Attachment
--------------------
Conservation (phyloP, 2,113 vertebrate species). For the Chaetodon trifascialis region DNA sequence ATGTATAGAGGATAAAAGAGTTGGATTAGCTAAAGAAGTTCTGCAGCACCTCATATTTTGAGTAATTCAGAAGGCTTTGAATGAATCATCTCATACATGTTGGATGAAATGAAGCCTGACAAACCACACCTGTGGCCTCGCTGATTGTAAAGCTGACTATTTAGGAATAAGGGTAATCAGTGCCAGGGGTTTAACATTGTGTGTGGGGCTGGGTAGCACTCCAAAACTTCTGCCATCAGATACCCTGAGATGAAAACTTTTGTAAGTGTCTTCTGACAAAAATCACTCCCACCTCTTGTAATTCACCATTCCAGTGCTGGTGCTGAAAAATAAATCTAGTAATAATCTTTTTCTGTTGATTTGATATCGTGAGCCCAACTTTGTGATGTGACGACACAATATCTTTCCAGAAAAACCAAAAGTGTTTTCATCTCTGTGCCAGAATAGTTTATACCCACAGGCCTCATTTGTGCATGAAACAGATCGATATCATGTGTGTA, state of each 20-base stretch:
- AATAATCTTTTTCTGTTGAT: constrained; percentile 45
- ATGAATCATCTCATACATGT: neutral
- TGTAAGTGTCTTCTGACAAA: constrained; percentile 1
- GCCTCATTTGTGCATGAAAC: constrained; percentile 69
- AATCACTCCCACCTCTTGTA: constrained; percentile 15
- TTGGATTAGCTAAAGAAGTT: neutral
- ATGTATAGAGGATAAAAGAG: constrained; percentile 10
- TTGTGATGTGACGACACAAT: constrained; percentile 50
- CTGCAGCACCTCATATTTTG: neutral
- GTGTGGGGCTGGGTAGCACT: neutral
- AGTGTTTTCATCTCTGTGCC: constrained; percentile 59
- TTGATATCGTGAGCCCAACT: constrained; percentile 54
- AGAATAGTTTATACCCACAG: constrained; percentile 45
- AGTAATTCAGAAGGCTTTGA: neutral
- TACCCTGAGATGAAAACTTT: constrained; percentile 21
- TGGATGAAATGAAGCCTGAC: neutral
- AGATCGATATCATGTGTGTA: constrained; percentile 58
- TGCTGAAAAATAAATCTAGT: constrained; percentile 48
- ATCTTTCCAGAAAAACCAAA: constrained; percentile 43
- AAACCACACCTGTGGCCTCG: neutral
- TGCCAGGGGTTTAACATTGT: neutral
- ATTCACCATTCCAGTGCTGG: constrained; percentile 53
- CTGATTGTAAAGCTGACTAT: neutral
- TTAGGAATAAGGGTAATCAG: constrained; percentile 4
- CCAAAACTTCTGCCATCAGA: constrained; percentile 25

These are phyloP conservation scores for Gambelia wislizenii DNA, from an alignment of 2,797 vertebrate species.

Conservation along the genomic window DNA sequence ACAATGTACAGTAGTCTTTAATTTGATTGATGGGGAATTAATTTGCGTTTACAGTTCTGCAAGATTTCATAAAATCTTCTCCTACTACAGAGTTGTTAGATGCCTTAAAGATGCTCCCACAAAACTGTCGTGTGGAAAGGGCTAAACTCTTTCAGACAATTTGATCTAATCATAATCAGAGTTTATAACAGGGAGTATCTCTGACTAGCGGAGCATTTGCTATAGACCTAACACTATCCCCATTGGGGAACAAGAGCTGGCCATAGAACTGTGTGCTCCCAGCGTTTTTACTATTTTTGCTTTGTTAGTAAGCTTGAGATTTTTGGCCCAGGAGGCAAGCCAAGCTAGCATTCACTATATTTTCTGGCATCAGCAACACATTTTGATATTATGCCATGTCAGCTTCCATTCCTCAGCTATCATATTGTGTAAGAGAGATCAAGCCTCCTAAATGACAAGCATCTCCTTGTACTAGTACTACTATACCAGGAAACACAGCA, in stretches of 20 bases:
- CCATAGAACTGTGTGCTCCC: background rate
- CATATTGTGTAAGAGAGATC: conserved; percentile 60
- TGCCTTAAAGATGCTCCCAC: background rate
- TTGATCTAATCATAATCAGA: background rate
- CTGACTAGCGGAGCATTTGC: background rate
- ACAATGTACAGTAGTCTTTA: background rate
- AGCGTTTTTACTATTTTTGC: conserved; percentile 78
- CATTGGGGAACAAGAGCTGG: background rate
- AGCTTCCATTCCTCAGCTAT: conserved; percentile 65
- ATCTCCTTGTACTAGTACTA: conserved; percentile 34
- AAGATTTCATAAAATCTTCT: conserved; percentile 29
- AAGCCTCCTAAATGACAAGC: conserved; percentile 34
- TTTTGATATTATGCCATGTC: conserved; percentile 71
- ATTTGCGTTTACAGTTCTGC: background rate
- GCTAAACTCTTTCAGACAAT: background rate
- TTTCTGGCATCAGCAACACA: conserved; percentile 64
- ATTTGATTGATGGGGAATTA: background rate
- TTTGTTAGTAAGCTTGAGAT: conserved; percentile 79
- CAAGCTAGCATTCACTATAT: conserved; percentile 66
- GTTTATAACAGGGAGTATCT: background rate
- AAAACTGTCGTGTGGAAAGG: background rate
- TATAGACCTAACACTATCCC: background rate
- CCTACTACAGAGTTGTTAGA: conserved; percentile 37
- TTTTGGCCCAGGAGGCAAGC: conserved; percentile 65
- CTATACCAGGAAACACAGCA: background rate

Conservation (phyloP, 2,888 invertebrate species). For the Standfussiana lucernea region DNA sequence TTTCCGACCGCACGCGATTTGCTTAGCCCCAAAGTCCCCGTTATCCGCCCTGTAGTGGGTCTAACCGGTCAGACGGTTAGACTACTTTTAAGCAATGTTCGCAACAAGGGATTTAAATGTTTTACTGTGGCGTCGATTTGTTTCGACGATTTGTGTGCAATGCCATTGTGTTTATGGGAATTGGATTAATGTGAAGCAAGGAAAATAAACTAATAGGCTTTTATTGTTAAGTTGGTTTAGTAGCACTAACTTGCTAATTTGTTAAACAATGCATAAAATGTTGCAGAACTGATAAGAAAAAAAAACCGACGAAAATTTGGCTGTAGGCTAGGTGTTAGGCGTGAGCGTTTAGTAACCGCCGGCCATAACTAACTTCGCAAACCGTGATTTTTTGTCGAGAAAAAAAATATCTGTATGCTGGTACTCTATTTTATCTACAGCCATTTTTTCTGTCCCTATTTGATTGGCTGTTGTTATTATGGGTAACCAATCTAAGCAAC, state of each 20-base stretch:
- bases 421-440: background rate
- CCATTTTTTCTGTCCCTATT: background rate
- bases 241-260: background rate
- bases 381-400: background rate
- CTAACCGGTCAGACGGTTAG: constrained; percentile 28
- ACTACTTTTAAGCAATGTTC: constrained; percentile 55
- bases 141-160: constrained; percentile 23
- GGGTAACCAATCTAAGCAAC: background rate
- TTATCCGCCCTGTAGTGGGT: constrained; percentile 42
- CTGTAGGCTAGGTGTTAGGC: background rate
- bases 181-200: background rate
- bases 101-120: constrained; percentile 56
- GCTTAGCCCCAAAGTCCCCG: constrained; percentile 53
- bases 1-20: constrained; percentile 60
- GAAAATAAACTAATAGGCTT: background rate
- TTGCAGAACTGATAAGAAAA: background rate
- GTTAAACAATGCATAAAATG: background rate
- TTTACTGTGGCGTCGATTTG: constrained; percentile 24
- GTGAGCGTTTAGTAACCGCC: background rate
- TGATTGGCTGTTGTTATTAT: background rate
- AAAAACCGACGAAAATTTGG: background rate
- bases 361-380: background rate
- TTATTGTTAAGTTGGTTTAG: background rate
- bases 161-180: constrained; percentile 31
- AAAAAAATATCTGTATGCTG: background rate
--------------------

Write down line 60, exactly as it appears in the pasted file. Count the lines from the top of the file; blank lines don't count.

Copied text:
- ACTACTTTTAAGCAATGTTC: constrained; percentile 55